Wall Street was just 1 percent short of a record-high close on Wednesday as a rebound in oil prices added to optimism sparked by a raft of earnings reports that beat low expectations.
Driven 15 percent higher since mid-February by a recovery in weak prices and helped by a softer dollar, the S&P 500 was less than 25 points below last May's all-time peak.
Investors were honing in on a flow of first-quarter results, including an upbeat report from VMWare and a disappointing scorecard from Coca-Cola. Qualcomm (QCOM.O) was set to report after the bell.
Weighed down by the energy sector, first-quarter earnings at S&P 500 companies are expected to have slumped 7.5 percent on average, according to Thomson Reuters I/B/E/S.
Due to the market's recent oil-fueled gains and the tempered outlook for corporate profits, the S&P 500 is trading at about 17.8 times expected earnings, its most expensive level since 2004, according to Thomson Reuters Datastream.
Crude on Wednesday gained about 2 percent after a report showed U.S. inventories grew less than expected last week. [O/R]
"This market has been riding a wave of relief," said Alan Gayle, director of asset allocation at RidgeWorth Investments in Atlanta, Georgia. "But the good news has to keep on coming for this market to keep moving higher."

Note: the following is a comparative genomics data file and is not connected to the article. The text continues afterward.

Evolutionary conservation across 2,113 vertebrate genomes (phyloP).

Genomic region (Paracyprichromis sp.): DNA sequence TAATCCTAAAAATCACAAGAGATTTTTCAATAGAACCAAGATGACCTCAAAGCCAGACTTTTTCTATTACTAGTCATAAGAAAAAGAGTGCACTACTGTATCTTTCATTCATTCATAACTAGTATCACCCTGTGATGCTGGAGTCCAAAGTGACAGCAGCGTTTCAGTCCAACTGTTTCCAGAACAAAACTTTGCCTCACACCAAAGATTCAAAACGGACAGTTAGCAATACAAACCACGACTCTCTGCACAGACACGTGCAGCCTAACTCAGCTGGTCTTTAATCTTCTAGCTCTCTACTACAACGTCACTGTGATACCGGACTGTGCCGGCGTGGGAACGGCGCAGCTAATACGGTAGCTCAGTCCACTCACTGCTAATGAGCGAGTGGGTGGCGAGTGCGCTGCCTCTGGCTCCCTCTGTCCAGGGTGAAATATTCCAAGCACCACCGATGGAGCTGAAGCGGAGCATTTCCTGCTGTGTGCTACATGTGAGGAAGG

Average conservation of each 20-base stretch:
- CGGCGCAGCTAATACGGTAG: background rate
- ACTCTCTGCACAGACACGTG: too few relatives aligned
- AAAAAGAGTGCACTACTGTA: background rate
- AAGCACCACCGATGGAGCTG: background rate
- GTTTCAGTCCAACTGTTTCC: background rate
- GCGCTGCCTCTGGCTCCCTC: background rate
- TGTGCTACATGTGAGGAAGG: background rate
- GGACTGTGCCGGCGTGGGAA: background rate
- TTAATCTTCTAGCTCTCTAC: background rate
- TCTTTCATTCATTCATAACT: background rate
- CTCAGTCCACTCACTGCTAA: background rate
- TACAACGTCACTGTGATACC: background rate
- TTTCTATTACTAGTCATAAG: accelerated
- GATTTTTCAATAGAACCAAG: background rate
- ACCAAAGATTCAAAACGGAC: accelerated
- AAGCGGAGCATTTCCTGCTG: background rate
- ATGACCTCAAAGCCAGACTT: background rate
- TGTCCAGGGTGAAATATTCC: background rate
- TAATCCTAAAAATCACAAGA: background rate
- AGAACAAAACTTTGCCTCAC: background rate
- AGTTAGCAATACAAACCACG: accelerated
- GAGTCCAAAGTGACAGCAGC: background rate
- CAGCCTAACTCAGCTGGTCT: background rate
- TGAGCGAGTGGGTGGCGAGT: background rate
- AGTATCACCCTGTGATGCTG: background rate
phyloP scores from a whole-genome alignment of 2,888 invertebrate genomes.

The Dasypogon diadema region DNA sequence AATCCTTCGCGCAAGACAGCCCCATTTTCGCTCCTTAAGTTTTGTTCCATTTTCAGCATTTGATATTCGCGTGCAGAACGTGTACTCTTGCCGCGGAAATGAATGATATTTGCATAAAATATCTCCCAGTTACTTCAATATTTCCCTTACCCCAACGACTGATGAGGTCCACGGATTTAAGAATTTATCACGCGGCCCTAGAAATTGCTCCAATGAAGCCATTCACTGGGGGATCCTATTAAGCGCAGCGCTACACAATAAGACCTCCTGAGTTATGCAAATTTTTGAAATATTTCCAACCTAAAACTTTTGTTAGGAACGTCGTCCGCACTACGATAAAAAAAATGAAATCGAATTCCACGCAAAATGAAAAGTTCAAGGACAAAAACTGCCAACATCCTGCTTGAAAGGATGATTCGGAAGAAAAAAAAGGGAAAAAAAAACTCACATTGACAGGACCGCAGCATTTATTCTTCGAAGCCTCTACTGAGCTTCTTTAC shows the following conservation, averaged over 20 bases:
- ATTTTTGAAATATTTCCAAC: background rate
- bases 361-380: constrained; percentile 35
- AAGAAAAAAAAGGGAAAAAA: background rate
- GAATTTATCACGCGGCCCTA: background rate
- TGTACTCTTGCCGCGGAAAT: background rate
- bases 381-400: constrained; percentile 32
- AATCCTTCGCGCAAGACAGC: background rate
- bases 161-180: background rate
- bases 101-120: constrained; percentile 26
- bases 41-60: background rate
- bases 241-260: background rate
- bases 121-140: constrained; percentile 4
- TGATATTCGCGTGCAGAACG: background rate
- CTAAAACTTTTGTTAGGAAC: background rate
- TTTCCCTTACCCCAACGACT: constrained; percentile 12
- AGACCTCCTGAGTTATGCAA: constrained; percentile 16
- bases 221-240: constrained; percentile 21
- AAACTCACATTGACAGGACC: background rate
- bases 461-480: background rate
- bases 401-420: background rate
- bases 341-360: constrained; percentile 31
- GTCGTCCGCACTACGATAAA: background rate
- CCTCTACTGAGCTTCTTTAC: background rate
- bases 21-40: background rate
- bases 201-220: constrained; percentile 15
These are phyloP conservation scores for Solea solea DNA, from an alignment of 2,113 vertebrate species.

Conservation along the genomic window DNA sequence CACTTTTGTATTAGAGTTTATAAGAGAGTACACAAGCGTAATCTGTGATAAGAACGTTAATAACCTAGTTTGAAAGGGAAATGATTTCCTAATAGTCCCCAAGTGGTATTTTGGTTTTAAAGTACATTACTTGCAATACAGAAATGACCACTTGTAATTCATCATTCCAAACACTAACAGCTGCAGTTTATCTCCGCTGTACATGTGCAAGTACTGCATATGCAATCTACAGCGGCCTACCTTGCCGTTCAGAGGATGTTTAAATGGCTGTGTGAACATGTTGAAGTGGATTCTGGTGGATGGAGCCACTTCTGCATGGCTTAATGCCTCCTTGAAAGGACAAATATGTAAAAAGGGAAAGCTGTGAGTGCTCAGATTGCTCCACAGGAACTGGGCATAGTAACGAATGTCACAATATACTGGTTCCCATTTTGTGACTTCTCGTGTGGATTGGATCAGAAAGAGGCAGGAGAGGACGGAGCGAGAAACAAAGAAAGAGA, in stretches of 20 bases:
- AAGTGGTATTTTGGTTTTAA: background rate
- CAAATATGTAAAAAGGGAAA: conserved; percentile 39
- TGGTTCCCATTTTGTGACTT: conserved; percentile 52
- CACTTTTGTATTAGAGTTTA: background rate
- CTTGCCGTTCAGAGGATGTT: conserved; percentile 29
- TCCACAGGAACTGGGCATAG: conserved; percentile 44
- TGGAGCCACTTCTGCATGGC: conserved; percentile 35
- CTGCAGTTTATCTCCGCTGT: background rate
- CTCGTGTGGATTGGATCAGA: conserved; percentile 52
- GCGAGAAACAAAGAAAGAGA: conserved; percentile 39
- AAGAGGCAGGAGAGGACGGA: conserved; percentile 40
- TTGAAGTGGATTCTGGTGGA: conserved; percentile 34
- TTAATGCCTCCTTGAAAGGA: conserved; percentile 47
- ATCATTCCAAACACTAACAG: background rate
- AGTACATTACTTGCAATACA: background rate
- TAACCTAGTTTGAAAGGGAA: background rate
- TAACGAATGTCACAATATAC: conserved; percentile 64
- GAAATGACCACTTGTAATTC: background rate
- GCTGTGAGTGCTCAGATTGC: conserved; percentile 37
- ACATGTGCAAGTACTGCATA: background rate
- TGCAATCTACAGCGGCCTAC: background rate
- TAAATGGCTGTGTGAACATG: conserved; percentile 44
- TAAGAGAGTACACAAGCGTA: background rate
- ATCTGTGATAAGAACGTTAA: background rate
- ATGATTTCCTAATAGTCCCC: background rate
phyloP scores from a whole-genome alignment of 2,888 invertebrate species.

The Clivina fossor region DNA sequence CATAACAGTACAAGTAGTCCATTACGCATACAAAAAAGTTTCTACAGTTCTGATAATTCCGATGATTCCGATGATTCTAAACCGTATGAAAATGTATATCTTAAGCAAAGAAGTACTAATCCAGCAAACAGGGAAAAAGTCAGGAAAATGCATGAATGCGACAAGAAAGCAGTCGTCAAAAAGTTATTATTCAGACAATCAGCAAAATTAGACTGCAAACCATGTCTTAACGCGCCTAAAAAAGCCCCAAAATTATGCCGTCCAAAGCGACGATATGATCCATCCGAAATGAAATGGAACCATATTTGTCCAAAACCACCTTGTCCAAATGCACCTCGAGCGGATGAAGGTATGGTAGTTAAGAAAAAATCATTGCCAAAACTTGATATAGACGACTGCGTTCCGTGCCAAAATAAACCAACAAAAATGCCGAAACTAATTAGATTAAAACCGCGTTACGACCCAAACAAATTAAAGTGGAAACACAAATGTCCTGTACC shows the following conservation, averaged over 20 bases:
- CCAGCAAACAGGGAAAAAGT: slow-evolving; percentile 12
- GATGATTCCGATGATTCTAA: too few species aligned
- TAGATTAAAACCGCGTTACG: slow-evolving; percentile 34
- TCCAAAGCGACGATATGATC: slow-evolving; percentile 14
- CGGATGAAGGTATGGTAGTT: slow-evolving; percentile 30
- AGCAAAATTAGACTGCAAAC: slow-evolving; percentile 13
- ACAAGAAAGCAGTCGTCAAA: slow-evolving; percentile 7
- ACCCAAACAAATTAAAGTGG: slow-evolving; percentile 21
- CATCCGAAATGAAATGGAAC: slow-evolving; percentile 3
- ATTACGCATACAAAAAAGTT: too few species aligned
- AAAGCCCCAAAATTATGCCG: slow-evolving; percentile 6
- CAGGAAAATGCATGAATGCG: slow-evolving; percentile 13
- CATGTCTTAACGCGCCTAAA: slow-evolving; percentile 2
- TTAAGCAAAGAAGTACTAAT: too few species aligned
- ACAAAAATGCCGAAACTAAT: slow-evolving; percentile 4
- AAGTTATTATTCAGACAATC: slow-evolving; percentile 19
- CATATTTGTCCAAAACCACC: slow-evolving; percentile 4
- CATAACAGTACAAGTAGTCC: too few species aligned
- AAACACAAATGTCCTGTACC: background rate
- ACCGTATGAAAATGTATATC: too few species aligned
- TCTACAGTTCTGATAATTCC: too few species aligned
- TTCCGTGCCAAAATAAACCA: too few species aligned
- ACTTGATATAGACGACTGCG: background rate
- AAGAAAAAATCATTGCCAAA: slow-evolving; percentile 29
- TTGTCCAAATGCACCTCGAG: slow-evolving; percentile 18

Data on Wednesday showed U.S. home resales rose more than expected in March, pointing to a continued recovery in the housing market, despite signs of sluggish first-quarter economic growth.
The Nasdaq Composite .IXIC added 0.51 percent to 4,965.57.
Seven of the 10 major S&P sectors were higher, led by a 1.47 percent rise in energy .SPNY.
Better-than-expected quarterly profits pushed several stocks higher, with VMWare (VMW.N) jumping 13.7 percent, Discover Financial Services (DFS.N) rallying 7.5 percent, St. Jude Medical (STJ.N) gaining 4.1 percent and Yahoo (YHOO.O) rising 4.6 percent.
Coca-Cola (KO.N) fell 4.1 percent after sales dropped for the fourth straight quarter.
Lexmark (LXK.N) jumped 9.5 percent after it agreed to be taken private by a group of investors led by China-based Apex Technology Co and PAG Asia Capital in a deal valued at $3.6 billion net of cash.
Advancing issues outnumbered decliners on the NYSE by 1,900 to 1,060. On the Nasdaq, 1,724 issues rose and 1,037 fell.
The S&P 500 index showed 23 new 52-week highs and no new lows, while the Nasdaq recorded 49 new highs and 14 lows.
(Additional reporting by Abhiram Nandakumar in Bengaluru; Editing by Chizu Nomiyama)
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